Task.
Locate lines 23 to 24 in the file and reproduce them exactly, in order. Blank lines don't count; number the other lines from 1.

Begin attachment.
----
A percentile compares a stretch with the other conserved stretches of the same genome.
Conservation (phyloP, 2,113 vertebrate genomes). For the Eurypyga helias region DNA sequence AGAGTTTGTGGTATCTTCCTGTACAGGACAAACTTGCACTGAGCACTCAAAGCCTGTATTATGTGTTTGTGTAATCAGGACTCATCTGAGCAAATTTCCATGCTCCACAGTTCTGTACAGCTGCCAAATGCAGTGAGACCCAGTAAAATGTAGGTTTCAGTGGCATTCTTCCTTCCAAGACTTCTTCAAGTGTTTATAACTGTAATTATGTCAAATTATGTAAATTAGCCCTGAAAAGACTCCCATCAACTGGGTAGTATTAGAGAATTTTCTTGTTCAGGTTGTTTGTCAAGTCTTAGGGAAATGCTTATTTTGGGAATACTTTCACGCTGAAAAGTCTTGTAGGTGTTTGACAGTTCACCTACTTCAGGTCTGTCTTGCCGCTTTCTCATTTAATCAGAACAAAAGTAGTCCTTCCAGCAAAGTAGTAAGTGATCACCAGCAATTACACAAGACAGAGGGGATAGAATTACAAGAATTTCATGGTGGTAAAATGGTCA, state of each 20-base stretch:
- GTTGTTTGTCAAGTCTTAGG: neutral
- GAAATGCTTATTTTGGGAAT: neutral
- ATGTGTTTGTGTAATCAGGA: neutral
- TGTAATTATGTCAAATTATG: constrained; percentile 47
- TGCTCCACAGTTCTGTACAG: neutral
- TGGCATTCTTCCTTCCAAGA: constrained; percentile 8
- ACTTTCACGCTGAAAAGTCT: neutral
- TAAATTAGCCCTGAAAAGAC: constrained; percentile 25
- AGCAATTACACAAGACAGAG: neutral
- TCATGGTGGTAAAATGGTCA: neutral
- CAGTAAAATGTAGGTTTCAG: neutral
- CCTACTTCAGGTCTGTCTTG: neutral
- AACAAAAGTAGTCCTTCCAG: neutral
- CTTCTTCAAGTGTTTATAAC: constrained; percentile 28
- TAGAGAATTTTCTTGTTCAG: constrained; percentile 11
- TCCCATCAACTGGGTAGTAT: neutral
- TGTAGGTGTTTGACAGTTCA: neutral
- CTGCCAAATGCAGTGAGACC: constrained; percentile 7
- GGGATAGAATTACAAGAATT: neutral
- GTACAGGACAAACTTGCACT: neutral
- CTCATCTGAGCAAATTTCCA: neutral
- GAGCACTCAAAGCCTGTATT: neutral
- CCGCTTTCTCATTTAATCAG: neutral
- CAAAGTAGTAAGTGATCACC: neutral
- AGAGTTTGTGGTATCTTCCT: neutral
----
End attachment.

- CTCATCTGAGCAAATTTCCA: neutral
- GAGCACTCAAAGCCTGTATT: neutral